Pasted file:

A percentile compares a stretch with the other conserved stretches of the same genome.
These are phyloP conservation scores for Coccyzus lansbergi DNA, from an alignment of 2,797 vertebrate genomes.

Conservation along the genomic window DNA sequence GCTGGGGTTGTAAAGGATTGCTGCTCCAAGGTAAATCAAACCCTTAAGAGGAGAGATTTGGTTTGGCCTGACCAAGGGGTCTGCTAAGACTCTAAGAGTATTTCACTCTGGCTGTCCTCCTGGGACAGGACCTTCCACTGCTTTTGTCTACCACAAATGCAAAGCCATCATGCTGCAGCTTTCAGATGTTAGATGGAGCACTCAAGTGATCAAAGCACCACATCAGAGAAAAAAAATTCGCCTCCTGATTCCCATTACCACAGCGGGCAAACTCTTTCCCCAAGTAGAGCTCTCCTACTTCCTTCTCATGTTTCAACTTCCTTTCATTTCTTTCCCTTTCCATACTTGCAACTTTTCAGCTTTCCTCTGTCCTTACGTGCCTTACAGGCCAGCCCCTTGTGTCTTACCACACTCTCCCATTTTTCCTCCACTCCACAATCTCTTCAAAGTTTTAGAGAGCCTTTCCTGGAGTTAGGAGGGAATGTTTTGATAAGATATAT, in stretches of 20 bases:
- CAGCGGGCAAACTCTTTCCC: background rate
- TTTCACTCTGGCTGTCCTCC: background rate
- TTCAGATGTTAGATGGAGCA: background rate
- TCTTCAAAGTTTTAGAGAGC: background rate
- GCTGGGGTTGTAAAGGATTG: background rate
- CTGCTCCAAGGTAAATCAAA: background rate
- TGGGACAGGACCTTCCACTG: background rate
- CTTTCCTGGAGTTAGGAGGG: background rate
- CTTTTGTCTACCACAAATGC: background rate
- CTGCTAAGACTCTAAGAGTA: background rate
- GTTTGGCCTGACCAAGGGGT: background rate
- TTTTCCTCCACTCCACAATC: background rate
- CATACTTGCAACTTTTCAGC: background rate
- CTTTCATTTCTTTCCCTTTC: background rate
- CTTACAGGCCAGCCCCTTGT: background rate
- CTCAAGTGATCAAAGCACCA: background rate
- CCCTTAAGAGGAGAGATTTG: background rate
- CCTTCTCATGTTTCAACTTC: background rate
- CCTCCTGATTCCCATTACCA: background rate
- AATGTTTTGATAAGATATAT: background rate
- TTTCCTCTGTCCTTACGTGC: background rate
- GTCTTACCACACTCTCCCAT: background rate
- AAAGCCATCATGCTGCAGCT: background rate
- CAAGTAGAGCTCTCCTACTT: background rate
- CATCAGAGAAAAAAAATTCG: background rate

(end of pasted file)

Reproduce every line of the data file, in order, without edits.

A percentile compares a stretch with the other conserved stretches of the same genome.
These are phyloP conservation scores for Coccyzus lansbergi DNA, from an alignment of 2,797 vertebrate genomes.

Conservation along the genomic window DNA sequence GCTGGGGTTGTAAAGGATTGCTGCTCCAAGGTAAATCAAACCCTTAAGAGGAGAGATTTGGTTTGGCCTGACCAAGGGGTCTGCTAAGACTCTAAGAGTATTTCACTCTGGCTGTCCTCCTGGGACAGGACCTTCCACTGCTTTTGTCTACCACAAATGCAAAGCCATCATGCTGCAGCTTTCAGATGTTAGATGGAGCACTCAAGTGATCAAAGCACCACATCAGAGAAAAAAAATTCGCCTCCTGATTCCCATTACCACAGCGGGCAAACTCTTTCCCCAAGTAGAGCTCTCCTACTTCCTTCTCATGTTTCAACTTCCTTTCATTTCTTTCCCTTTCCATACTTGCAACTTTTCAGCTTTCCTCTGTCCTTACGTGCCTTACAGGCCAGCCCCTTGTGTCTTACCACACTCTCCCATTTTTCCTCCACTCCACAATCTCTTCAAAGTTTTAGAGAGCCTTTCCTGGAGTTAGGAGGGAATGTTTTGATAAGATATAT, in stretches of 20 bases:
- CAGCGGGCAAACTCTTTCCC: background rate
- TTTCACTCTGGCTGTCCTCC: background rate
- TTCAGATGTTAGATGGAGCA: background rate
- TCTTCAAAGTTTTAGAGAGC: background rate
- GCTGGGGTTGTAAAGGATTG: background rate
- CTGCTCCAAGGTAAATCAAA: background rate
- TGGGACAGGACCTTCCACTG: background rate
- CTTTCCTGGAGTTAGGAGGG: background rate
- CTTTTGTCTACCACAAATGC: background rate
- CTGCTAAGACTCTAAGAGTA: background rate
- GTTTGGCCTGACCAAGGGGT: background rate
- TTTTCCTCCACTCCACAATC: background rate
- CATACTTGCAACTTTTCAGC: background rate
- CTTTCATTTCTTTCCCTTTC: background rate
- CTTACAGGCCAGCCCCTTGT: background rate
- CTCAAGTGATCAAAGCACCA: background rate
- CCCTTAAGAGGAGAGATTTG: background rate
- CCTTCTCATGTTTCAACTTC: background rate
- CCTCCTGATTCCCATTACCA: background rate
- AATGTTTTGATAAGATATAT: background rate
- TTTCCTCTGTCCTTACGTGC: background rate
- GTCTTACCACACTCTCCCAT: background rate
- AAAGCCATCATGCTGCAGCT: background rate
- CAAGTAGAGCTCTCCTACTT: background rate
- CATCAGAGAAAAAAAATTCG: background rate